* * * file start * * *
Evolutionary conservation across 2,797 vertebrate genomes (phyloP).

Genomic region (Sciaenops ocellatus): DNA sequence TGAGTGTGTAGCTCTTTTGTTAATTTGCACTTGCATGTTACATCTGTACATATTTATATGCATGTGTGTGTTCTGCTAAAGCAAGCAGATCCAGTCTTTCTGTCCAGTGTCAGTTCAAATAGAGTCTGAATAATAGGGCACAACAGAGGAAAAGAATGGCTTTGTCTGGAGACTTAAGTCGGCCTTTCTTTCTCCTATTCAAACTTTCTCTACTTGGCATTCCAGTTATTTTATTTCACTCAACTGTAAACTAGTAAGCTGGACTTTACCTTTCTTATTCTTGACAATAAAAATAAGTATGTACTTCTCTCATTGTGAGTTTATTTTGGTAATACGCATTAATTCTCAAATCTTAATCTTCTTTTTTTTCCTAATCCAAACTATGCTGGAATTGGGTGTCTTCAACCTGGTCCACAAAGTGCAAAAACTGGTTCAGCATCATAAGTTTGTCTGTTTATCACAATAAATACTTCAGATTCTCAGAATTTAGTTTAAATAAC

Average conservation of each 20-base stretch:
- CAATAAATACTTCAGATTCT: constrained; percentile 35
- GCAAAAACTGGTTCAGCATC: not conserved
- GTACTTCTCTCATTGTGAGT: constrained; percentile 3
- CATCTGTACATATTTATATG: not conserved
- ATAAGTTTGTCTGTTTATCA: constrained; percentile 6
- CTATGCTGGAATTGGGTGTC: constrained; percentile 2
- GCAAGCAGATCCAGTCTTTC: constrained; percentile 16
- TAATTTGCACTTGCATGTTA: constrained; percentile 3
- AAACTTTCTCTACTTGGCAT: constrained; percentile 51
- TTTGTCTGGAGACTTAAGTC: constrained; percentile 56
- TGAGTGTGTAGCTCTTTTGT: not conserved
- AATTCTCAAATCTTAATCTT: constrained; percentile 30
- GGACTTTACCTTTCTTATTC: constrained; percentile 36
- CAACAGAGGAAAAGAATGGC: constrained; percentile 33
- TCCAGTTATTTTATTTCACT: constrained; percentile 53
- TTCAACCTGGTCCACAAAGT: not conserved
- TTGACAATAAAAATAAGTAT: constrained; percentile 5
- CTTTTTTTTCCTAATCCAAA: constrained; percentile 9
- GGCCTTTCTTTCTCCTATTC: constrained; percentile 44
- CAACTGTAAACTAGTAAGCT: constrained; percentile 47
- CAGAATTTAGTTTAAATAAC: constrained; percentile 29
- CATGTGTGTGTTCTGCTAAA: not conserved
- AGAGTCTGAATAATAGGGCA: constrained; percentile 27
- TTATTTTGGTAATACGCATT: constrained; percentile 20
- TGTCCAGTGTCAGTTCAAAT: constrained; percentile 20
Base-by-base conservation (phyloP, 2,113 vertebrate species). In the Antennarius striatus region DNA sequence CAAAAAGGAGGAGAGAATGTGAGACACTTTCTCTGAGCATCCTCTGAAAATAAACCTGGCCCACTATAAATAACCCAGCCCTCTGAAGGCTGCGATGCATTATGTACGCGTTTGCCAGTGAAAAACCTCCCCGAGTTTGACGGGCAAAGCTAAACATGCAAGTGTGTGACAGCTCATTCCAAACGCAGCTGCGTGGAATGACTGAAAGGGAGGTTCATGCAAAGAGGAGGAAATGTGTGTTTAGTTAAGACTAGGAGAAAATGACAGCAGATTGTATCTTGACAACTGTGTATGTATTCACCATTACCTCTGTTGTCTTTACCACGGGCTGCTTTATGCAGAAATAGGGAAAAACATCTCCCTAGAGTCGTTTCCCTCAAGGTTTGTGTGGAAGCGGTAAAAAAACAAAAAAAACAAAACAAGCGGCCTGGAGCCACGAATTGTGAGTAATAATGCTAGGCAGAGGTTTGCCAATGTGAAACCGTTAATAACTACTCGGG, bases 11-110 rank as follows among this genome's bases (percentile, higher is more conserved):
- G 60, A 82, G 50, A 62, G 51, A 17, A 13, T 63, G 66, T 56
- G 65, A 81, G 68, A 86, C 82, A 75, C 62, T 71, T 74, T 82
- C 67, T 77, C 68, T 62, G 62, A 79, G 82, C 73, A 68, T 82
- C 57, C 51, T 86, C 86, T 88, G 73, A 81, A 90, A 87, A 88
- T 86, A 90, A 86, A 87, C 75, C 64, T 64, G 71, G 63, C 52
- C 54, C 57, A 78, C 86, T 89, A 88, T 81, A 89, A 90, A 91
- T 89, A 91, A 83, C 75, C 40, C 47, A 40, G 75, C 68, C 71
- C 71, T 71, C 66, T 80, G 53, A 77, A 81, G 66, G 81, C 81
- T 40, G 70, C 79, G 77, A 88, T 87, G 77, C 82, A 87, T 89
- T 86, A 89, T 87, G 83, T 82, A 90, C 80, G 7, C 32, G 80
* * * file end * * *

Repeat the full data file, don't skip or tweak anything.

Evolutionary conservation across 2,797 vertebrate genomes (phyloP).

Genomic region (Sciaenops ocellatus): DNA sequence TGAGTGTGTAGCTCTTTTGTTAATTTGCACTTGCATGTTACATCTGTACATATTTATATGCATGTGTGTGTTCTGCTAAAGCAAGCAGATCCAGTCTTTCTGTCCAGTGTCAGTTCAAATAGAGTCTGAATAATAGGGCACAACAGAGGAAAAGAATGGCTTTGTCTGGAGACTTAAGTCGGCCTTTCTTTCTCCTATTCAAACTTTCTCTACTTGGCATTCCAGTTATTTTATTTCACTCAACTGTAAACTAGTAAGCTGGACTTTACCTTTCTTATTCTTGACAATAAAAATAAGTATGTACTTCTCTCATTGTGAGTTTATTTTGGTAATACGCATTAATTCTCAAATCTTAATCTTCTTTTTTTTCCTAATCCAAACTATGCTGGAATTGGGTGTCTTCAACCTGGTCCACAAAGTGCAAAAACTGGTTCAGCATCATAAGTTTGTCTGTTTATCACAATAAATACTTCAGATTCTCAGAATTTAGTTTAAATAAC

Average conservation of each 20-base stretch:
- CAATAAATACTTCAGATTCT: constrained; percentile 35
- GCAAAAACTGGTTCAGCATC: not conserved
- GTACTTCTCTCATTGTGAGT: constrained; percentile 3
- CATCTGTACATATTTATATG: not conserved
- ATAAGTTTGTCTGTTTATCA: constrained; percentile 6
- CTATGCTGGAATTGGGTGTC: constrained; percentile 2
- GCAAGCAGATCCAGTCTTTC: constrained; percentile 16
- TAATTTGCACTTGCATGTTA: constrained; percentile 3
- AAACTTTCTCTACTTGGCAT: constrained; percentile 51
- TTTGTCTGGAGACTTAAGTC: constrained; percentile 56
- TGAGTGTGTAGCTCTTTTGT: not conserved
- AATTCTCAAATCTTAATCTT: constrained; percentile 30
- GGACTTTACCTTTCTTATTC: constrained; percentile 36
- CAACAGAGGAAAAGAATGGC: constrained; percentile 33
- TCCAGTTATTTTATTTCACT: constrained; percentile 53
- TTCAACCTGGTCCACAAAGT: not conserved
- TTGACAATAAAAATAAGTAT: constrained; percentile 5
- CTTTTTTTTCCTAATCCAAA: constrained; percentile 9
- GGCCTTTCTTTCTCCTATTC: constrained; percentile 44
- CAACTGTAAACTAGTAAGCT: constrained; percentile 47
- CAGAATTTAGTTTAAATAAC: constrained; percentile 29
- CATGTGTGTGTTCTGCTAAA: not conserved
- AGAGTCTGAATAATAGGGCA: constrained; percentile 27
- TTATTTTGGTAATACGCATT: constrained; percentile 20
- TGTCCAGTGTCAGTTCAAAT: constrained; percentile 20
Base-by-base conservation (phyloP, 2,113 vertebrate species). In the Antennarius striatus region DNA sequence CAAAAAGGAGGAGAGAATGTGAGACACTTTCTCTGAGCATCCTCTGAAAATAAACCTGGCCCACTATAAATAACCCAGCCCTCTGAAGGCTGCGATGCATTATGTACGCGTTTGCCAGTGAAAAACCTCCCCGAGTTTGACGGGCAAAGCTAAACATGCAAGTGTGTGACAGCTCATTCCAAACGCAGCTGCGTGGAATGACTGAAAGGGAGGTTCATGCAAAGAGGAGGAAATGTGTGTTTAGTTAAGACTAGGAGAAAATGACAGCAGATTGTATCTTGACAACTGTGTATGTATTCACCATTACCTCTGTTGTCTTTACCACGGGCTGCTTTATGCAGAAATAGGGAAAAACATCTCCCTAGAGTCGTTTCCCTCAAGGTTTGTGTGGAAGCGGTAAAAAAACAAAAAAAACAAAACAAGCGGCCTGGAGCCACGAATTGTGAGTAATAATGCTAGGCAGAGGTTTGCCAATGTGAAACCGTTAATAACTACTCGGG, bases 11-110 rank as follows among this genome's bases (percentile, higher is more conserved):
- G 60, A 82, G 50, A 62, G 51, A 17, A 13, T 63, G 66, T 56
- G 65, A 81, G 68, A 86, C 82, A 75, C 62, T 71, T 74, T 82
- C 67, T 77, C 68, T 62, G 62, A 79, G 82, C 73, A 68, T 82
- C 57, C 51, T 86, C 86, T 88, G 73, A 81, A 90, A 87, A 88
- T 86, A 90, A 86, A 87, C 75, C 64, T 64, G 71, G 63, C 52
- C 54, C 57, A 78, C 86, T 89, A 88, T 81, A 89, A 90, A 91
- T 89, A 91, A 83, C 75, C 40, C 47, A 40, G 75, C 68, C 71
- C 71, T 71, C 66, T 80, G 53, A 77, A 81, G 66, G 81, C 81
- T 40, G 70, C 79, G 77, A 88, T 87, G 77, C 82, A 87, T 89
- T 86, A 89, T 87, G 83, T 82, A 90, C 80, G 7, C 32, G 80